Above: Huntington Power Plant from Ghost Rocks Viewpoint along I-70 in Southern Utah.
Updated (3/16/13) from Wikipedia “The highway then ascends Ghost Rock Summit, the highest point for I-70 inside the swell. At the summit is another view area overlooking the Little Grand Canyon of the San Rafael River.The summit is named for unusual rock formations nearby. The Ghost Rocks themselves are at 7,405 feet (2,257 m), although the freeway is slightly lower.” Read the whole article on building I-70 through Utah here.
Above: Cloudburst above Castle Valley Utah.
Above: Dramatic view of the Cache Valley Inversion 2/2/13. The inversion continues and like most things looks better or worse depending on the day and the hour. As a newer resident I am shocked at how disgusting the air can be. At times you can taste it in your mouth for 30 minutes after you have come inside. I’m fortunate to live on the bench and am above the thick part of it most of the time. Visually the inversion can be stunning and enjoyable to photograph. I prefer drama to a clear blue sky any day.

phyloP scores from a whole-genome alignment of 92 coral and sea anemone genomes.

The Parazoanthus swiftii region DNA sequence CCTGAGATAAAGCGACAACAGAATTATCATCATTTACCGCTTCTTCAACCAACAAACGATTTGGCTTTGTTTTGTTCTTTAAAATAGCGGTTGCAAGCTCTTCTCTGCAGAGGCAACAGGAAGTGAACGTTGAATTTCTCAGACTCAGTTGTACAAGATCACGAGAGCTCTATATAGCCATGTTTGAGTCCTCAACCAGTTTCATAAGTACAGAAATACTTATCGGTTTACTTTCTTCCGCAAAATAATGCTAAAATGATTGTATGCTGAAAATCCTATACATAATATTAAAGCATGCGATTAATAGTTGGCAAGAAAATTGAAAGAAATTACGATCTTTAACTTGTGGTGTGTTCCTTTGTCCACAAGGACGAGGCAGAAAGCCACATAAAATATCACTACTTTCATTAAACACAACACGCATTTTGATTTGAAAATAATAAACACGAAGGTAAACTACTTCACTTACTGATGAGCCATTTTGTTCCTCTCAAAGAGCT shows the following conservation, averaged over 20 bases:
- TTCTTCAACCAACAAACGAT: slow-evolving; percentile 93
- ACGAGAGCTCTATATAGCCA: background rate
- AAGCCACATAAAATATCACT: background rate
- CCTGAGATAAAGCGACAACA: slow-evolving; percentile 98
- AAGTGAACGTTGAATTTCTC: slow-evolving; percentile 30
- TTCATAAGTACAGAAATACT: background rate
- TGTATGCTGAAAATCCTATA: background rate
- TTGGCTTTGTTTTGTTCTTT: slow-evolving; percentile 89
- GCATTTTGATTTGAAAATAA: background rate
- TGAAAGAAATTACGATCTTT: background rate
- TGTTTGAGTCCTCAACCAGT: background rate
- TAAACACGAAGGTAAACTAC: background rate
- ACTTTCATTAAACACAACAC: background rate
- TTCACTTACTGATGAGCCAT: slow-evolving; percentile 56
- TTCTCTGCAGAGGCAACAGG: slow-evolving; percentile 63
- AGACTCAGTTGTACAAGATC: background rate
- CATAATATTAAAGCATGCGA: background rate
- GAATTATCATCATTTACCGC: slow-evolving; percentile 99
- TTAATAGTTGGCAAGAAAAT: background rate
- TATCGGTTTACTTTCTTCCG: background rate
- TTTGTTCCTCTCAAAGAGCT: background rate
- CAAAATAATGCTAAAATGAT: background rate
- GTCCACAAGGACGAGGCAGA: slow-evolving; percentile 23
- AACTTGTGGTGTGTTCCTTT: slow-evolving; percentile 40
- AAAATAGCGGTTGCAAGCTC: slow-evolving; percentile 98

Above: USU and Cache Valley inversion 2/3/13. A closer view with USU, the Wellsville Range and some pollution in-between. Taken at the beginning of another red air day.
Above: A wider view from the same morning. I really hope that Cache Valley can get a grip on the pollution. I was shocked when I first moved here at the number of diesel pickup trucks that treat every green light like the beginning of a race or some contest to see who can spew the largest cloud of black soot onto the intersection. The pollution problem is large and more complex for sure and I am no expert. It will be interesting to see if Logan and Cache Valley can meet EPA requirements by 2014. If my images or distinct vantage point can be of use to people working on the inversion problem please contact me I’d love to help out.
Above: This is what an inversion looks like (1/7/2013).
Above: Cache Valley breathing easier (1/10/2013).
Above: Yuck! Unhealthy Air in Cache Valley (1/21/2012).